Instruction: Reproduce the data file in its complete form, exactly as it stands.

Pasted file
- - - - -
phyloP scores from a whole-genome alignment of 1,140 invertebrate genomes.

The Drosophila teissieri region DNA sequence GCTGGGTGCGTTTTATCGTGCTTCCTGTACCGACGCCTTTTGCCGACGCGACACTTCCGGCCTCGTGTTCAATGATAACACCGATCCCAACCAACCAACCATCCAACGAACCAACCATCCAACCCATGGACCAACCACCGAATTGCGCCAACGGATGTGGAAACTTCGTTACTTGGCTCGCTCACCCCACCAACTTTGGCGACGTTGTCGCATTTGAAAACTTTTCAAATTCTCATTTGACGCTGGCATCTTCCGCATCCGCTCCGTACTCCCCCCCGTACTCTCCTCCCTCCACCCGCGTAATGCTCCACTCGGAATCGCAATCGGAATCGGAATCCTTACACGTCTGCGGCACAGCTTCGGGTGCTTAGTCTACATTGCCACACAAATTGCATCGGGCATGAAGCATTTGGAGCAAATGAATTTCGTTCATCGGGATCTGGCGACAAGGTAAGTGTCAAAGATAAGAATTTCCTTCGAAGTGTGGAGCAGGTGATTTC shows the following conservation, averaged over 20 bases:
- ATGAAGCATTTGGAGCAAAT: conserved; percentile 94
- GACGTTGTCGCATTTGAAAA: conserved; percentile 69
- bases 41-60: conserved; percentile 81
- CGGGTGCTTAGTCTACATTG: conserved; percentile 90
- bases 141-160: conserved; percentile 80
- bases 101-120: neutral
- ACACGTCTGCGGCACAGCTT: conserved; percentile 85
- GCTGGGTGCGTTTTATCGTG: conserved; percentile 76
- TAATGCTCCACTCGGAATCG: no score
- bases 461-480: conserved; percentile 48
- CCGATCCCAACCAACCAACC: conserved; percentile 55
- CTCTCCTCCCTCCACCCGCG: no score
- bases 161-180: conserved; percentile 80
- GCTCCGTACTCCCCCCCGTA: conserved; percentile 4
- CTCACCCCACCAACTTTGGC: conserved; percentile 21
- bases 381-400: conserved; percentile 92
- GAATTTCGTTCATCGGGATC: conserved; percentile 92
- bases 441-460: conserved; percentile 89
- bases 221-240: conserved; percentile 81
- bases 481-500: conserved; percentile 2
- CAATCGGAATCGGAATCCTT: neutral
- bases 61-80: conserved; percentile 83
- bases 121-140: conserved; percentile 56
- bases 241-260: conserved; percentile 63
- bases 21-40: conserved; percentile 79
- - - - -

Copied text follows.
phyloP scores from a whole-genome alignment of 1,140 invertebrate genomes.

The Drosophila teissieri region DNA sequence GCTGGGTGCGTTTTATCGTGCTTCCTGTACCGACGCCTTTTGCCGACGCGACACTTCCGGCCTCGTGTTCAATGATAACACCGATCCCAACCAACCAACCATCCAACGAACCAACCATCCAACCCATGGACCAACCACCGAATTGCGCCAACGGATGTGGAAACTTCGTTACTTGGCTCGCTCACCCCACCAACTTTGGCGACGTTGTCGCATTTGAAAACTTTTCAAATTCTCATTTGACGCTGGCATCTTCCGCATCCGCTCCGTACTCCCCCCCGTACTCTCCTCCCTCCACCCGCGTAATGCTCCACTCGGAATCGCAATCGGAATCGGAATCCTTACACGTCTGCGGCACAGCTTCGGGTGCTTAGTCTACATTGCCACACAAATTGCATCGGGCATGAAGCATTTGGAGCAAATGAATTTCGTTCATCGGGATCTGGCGACAAGGTAAGTGTCAAAGATAAGAATTTCCTTCGAAGTGTGGAGCAGGTGATTTC shows the following conservation, averaged over 20 bases:
- ATGAAGCATTTGGAGCAAAT: conserved; percentile 94
- GACGTTGTCGCATTTGAAAA: conserved; percentile 69
- bases 41-60: conserved; percentile 81
- CGGGTGCTTAGTCTACATTG: conserved; percentile 90
- bases 141-160: conserved; percentile 80
- bases 101-120: neutral
- ACACGTCTGCGGCACAGCTT: conserved; percentile 85
- GCTGGGTGCGTTTTATCGTG: conserved; percentile 76
- TAATGCTCCACTCGGAATCG: no score
- bases 461-480: conserved; percentile 48
- CCGATCCCAACCAACCAACC: conserved; percentile 55
- CTCTCCTCCCTCCACCCGCG: no score
- bases 161-180: conserved; percentile 80
- GCTCCGTACTCCCCCCCGTA: conserved; percentile 4
- CTCACCCCACCAACTTTGGC: conserved; percentile 21
- bases 381-400: conserved; percentile 92
- GAATTTCGTTCATCGGGATC: conserved; percentile 92
- bases 441-460: conserved; percentile 89
- bases 221-240: conserved; percentile 81
- bases 481-500: conserved; percentile 2
- CAATCGGAATCGGAATCCTT: neutral
- bases 61-80: conserved; percentile 83
- bases 121-140: conserved; percentile 56
- bases 241-260: conserved; percentile 63
- bases 21-40: conserved; percentile 79